Twin sisters Alison and Jane Gordon grew up outside Belfast in Northern Ireland during the Troubles – 30 years of violent conflict between those who supported and opposed British rule, drawn along religious, ethnic and socioeconomic lines. It instilled in the Gordon sisters an innate sense of the importance of justice and the value of human rights, and the damage discrimination and inequality cause.
After years of working separately on women’s rights and policy issues – Jane as a lawyer and human rights expert who designed the first-ever framework for monitoring the human rights compliance of the police in Northern Ireland, Alison as a senior official in Britain’s Foreign Office – they founded Sisters for Change to make legal knowledge and support more accessible to women in South and Southeast Asia, as well as at home in the U.K.
Sisters for Change uses a rights-based education approach to empower women to claim their human rights. The organization trains local women to become unofficial community paralegals who inform and mobilize fellow women about their rights, and help them hold authorities accountable under the law.
Alison Gordon spoke with Women & Girls Hub about how community education and support is critical in order to implement women’s rights.
Women & Girls Hub: What inspired you to create Sisters for Change and train women to be community paralegals?
Alison Gordon: Women’s rights [are] just not taken as seriously with policymakers and corporate decision-makers. We wanted to see if we could do something different to create a change in the status quo and make law real at the grassroots for women who are not given access to education or information – yet suffer some of the highest levels of violence and human rights abuses in the world.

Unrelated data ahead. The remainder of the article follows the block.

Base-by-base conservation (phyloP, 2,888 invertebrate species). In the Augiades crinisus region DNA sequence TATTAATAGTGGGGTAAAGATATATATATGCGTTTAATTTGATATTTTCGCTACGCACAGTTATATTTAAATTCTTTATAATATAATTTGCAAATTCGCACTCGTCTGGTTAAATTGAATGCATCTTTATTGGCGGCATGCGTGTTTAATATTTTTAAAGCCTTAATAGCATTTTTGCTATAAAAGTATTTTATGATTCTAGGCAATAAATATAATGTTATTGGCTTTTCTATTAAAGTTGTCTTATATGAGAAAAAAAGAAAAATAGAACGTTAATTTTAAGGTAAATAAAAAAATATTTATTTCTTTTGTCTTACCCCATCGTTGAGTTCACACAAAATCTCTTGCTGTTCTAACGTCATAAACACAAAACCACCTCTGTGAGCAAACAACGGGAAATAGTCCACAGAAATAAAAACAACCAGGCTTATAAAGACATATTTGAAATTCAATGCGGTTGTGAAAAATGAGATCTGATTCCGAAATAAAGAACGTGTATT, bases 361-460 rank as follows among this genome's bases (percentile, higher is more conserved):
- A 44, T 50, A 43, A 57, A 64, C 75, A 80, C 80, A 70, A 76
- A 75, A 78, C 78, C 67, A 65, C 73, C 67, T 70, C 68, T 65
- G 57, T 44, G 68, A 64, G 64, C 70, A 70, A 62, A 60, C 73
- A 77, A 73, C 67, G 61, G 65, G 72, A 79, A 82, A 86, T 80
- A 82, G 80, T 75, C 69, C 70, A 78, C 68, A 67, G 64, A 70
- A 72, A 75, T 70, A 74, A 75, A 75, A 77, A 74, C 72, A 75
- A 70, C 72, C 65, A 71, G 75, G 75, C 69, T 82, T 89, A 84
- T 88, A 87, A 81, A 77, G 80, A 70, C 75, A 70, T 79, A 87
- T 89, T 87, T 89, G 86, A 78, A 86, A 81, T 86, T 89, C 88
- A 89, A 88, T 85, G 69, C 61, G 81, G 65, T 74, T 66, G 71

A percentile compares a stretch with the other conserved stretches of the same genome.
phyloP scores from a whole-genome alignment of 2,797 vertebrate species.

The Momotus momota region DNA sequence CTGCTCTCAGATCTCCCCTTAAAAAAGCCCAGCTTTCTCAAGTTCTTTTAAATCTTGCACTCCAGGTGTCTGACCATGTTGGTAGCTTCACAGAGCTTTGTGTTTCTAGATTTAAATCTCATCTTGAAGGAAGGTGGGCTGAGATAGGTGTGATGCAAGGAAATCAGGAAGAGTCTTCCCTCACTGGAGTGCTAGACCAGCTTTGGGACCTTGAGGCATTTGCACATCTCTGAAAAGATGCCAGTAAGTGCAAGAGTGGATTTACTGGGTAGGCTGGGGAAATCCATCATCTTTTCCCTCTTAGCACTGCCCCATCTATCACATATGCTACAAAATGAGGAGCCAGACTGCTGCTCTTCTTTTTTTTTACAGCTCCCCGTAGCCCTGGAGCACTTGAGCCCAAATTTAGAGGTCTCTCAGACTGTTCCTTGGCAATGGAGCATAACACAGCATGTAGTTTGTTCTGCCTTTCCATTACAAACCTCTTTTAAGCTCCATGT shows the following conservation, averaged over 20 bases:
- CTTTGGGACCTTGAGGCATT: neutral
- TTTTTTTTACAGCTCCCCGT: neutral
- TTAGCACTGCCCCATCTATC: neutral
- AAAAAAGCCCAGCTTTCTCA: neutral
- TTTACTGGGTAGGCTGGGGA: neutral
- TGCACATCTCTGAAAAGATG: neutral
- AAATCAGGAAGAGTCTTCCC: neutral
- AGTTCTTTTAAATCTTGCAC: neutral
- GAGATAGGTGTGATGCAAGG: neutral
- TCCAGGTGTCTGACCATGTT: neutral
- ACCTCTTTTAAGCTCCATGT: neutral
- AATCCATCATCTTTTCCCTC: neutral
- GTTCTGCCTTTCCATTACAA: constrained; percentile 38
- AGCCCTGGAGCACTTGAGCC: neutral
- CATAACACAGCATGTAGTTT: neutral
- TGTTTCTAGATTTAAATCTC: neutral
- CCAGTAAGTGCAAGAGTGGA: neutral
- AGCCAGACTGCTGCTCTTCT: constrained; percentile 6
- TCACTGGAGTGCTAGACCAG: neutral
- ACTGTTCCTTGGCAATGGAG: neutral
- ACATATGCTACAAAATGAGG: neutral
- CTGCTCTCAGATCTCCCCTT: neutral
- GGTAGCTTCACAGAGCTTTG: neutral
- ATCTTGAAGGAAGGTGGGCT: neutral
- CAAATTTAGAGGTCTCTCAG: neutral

Women & Girls Hub: How do Sisters for Change community paralegals work, and what enables them to make an impact?
Alison Gordon: Our trained violence against women community paralegals take legal cases and we track those cases to identify barriers to justice or where the state is failing in its response to women victims of violence. It might be in a failure to report a case of violence, a failure to investigate, a failure to prosecute or a failure to actually punish perpetrators or provide remedies to victims.
A lot of the women we work with are disadvantaged – educationally, economically, socially – so they need to work together, through collective action, to reduce the risk that they individually may face from further violence or a backlash for speaking out. So we believe strongly in the power of collective action and bringing women and organizations together.
We also believe in collaborative advocacy. We work with our partners to bring evidence – of prevalence of violence, barriers to justice and failures in the criminal justice system – to governments, public authorities and monitoring bodies, and engage with them to secure their commitment to ensure more effective implementation of the law and more effective support for victims of violence.
Women & Girls Hub: Tell me about a time your rights-based education and community paralegals produced results.